The players in Cleveland’s clubhouse and executives in the front office sent a loud and clear message Friday about how seriously they’re taking the dangers of COVID-19 and the league’s safety protocols.
And whether the rest of the league was listening, starting pitchers Zach Plesac and Mike Clevinger got the message when — after a team meeting — they were optioned to the team’s alternate site for violating protocols by leaving their hotel in Chicago last weekend and socializing with friends.
Plesac only made himself look worse by posting a 6 1/2-minute video Thursday to “express the truth” about the incident.
The episode not only raised questions about the two players involved but also about how many others among the 30 teams might believe a quick trip out of the hotel is harmless — not to mention how many more might begin to feel that way if their teams drop out of contention in the next few weeks.
Cleveland, after all, was pitching as well as almost anyone in baseball and a contender with a lot to play for.
“Luckily, we haven’t had to deal with that yet,” said Cubs rookie Nico Hoerner, who wished Cleveland players good health and quick resolution to their clubhouse rift.
But luck doesn’t seem to have much to do with the Cubs’ respect for safety measures and the easily-spread nature of a virus that has killed nearly 170,000 Americans in five months.
And neither does any potential incentive from their hot start to the season, Hoerner said.
“I don’t think the success of our team is determining our following protocols,” he said. “I think it comes from caring about each other as people and just understanding the rules and having them be pretty black and white.”
The Cubs watched the virus ravage their pitching coach in real time on daily Zoom sessions until Tommy Hottovy’s monthlong bout took enough strength to force him to hand off duties in June until he recovered.
The team has built an effective enough plan and gotten enough across-the-board buy-in that no players have tested positive. The Cubs’ plan exceeded MLB’s initial protocols, and early results drew enough attention from the rest of the league that other teams reached out to the team.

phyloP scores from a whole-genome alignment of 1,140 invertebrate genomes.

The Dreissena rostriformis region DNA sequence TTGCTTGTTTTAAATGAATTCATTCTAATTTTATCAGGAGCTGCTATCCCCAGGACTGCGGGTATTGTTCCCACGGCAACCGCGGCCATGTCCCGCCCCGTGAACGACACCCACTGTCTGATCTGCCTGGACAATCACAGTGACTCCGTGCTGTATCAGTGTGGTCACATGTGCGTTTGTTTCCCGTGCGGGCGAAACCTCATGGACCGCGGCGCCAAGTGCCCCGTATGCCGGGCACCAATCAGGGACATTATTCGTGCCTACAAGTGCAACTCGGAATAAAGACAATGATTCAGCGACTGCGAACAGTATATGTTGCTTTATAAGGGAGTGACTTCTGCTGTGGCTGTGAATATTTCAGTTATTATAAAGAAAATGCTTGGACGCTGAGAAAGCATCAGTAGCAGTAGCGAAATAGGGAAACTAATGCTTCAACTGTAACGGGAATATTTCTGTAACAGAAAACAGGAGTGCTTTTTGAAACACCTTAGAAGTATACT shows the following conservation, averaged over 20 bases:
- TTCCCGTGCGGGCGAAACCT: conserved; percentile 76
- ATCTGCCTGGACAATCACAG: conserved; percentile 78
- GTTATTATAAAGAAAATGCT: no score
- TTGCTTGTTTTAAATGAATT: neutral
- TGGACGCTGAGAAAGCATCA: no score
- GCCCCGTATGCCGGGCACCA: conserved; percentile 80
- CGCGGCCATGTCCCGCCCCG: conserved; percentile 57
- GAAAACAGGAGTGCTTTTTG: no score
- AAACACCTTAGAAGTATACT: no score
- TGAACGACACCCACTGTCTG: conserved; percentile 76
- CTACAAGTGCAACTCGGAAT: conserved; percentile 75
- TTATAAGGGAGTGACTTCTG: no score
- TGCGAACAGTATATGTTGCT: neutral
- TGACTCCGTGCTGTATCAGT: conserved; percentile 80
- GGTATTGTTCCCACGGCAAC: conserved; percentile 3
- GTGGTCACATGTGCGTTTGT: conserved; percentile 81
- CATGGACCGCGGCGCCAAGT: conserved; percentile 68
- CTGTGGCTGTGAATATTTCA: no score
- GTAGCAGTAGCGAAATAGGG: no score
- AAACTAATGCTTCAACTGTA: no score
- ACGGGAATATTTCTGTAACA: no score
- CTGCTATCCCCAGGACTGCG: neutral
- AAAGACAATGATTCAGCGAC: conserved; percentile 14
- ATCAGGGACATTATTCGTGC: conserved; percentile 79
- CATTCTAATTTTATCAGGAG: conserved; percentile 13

Jason Kipnis, who spent nine seasons in Cleveland before signing with the Cubs over the winter, expressed mixed feelings over what his former team is going through, with friends on “both sides” of the incident there.
“I’ve been teammates with all of them. I’m friends with Plesac and Clev,” said Kipnis, who stressed that he doesn’t know all the details because he’s “looking at it from the outside like everyone else.”
“I’m friends with the rest of the team that they kind of hurt in a way,” he added. “You never want to see someone’s career kind of being taken from them in a sense where they’re not allowed to pitch. But at the same time, they put themselves in this position.”
Kipnis also is close with Cleveland pitcher Carlos Carrasco, who’s in the high-risk category for serious reactions to the virus after missing three months last season while battling leukemia.
“Listen, I hope they learned their lesson real quick,” Kipnis said. “I hope they prove to their teammates they learned their lesson and get back to being on the mound because those are two of the best pitchers in the [American League].
“They’re good guys. I know they’re getting a bad rap right now. They just made some mistakes. And I think they’re paying for it right now. When you screw up, sometimes you’ve got to answer that bell.”
Two teams already have had widespread outbreaks on their teams that at various points appeared to threaten their seasons: the Marlins and Cardinals.
And a report late Friday said a Cincinnati player had tested positive.
At the very least, it seems safe to say the Cubs got the message long before the Cleveland organization delivered one Friday.
“You couldn’t ask for a better group of men to be in a room with, especially going through a pandemic here and trying to complete a season,” left fielder Kyle Schwarber said. “You can’t speak enough to what everyone and their families are sacrificing on a daily basis, first off, off the field. It’s not just because there aren’t any positive tests. This is a big sacrifice in general.
“For us to not have a positive test, knock on wood, it’s been unbelievable. We’ve just got to keep doing what we’re doing.”